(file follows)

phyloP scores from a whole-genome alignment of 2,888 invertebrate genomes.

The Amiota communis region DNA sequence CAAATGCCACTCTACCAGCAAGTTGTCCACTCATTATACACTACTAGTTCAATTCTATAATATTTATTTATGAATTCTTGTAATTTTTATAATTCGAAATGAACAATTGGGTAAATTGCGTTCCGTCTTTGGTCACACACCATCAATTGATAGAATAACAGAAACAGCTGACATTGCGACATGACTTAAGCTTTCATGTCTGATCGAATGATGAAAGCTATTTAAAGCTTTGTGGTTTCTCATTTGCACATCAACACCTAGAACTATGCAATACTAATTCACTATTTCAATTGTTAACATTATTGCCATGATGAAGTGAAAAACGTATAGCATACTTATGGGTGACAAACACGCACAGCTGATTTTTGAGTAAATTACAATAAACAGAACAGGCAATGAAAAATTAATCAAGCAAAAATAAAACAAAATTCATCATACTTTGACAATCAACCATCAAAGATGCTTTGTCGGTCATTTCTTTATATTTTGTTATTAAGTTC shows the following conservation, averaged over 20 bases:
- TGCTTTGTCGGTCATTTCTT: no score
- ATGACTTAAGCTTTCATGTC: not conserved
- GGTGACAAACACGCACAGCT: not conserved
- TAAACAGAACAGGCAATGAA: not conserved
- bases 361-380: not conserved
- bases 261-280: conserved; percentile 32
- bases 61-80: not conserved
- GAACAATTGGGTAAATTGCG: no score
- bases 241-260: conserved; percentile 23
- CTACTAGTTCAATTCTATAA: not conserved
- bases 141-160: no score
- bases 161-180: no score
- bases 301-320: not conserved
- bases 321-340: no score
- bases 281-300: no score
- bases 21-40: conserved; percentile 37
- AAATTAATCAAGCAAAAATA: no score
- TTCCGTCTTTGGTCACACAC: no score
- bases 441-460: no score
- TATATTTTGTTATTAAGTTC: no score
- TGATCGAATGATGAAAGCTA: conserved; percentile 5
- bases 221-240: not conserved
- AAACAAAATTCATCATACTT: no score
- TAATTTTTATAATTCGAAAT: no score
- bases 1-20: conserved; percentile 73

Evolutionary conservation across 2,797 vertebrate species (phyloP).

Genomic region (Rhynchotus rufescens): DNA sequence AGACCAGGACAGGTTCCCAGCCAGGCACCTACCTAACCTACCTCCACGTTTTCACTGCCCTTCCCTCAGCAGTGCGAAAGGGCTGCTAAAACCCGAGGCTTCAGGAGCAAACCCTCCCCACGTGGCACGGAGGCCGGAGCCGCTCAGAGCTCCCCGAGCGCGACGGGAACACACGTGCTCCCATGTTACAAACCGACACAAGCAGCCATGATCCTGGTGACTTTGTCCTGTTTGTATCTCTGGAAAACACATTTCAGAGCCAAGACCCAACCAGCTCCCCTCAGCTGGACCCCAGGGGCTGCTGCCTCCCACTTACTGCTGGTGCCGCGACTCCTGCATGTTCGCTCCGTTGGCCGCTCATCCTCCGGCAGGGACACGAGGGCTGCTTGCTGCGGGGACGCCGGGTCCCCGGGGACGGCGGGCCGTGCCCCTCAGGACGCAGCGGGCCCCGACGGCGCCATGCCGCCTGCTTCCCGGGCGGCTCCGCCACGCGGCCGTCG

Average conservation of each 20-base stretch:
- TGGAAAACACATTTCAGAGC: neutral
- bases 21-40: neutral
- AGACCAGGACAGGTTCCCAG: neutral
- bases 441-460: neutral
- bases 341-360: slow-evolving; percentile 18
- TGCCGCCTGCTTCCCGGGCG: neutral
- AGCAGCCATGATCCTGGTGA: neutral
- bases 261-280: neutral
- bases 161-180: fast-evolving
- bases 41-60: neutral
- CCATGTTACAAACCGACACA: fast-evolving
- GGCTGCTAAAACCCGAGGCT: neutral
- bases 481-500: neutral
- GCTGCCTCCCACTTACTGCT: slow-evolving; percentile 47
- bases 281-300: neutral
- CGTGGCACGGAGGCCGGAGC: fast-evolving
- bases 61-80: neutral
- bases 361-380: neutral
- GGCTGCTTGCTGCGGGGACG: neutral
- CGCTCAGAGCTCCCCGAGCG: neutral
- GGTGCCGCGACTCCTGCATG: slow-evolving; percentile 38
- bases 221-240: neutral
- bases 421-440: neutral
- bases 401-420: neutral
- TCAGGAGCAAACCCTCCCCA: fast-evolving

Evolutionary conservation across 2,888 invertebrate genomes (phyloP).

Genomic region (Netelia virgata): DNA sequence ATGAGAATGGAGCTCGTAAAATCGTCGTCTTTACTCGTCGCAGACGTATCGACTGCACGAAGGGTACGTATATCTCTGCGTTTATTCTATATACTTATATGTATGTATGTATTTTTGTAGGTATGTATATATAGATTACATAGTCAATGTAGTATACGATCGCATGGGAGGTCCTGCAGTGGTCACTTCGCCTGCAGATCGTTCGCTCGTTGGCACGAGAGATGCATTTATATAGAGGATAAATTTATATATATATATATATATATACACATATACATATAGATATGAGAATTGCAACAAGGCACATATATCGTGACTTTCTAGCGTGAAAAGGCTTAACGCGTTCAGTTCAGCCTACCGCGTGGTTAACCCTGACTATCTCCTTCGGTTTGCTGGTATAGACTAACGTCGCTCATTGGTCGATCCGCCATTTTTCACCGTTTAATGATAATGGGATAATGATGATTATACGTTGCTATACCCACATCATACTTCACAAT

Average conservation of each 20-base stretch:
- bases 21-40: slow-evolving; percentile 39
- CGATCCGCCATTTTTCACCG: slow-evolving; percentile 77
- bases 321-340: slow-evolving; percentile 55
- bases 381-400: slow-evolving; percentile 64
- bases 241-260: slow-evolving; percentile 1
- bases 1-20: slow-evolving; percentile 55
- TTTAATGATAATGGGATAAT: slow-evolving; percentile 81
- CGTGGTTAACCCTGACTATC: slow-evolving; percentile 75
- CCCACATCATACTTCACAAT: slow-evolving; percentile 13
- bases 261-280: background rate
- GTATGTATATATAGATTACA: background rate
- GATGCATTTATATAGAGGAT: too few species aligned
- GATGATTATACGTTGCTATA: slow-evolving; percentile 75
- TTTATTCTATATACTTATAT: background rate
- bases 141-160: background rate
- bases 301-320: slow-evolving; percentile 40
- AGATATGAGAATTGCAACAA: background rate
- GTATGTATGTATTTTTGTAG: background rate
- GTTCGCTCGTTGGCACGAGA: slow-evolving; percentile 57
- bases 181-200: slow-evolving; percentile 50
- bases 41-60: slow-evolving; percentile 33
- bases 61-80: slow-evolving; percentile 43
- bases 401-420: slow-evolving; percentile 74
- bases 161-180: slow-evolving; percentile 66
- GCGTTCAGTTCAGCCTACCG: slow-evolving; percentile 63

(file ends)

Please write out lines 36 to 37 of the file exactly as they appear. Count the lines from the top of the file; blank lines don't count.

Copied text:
- TGCCGCCTGCTTCCCGGGCG: neutral
- AGCAGCCATGATCCTGGTGA: neutral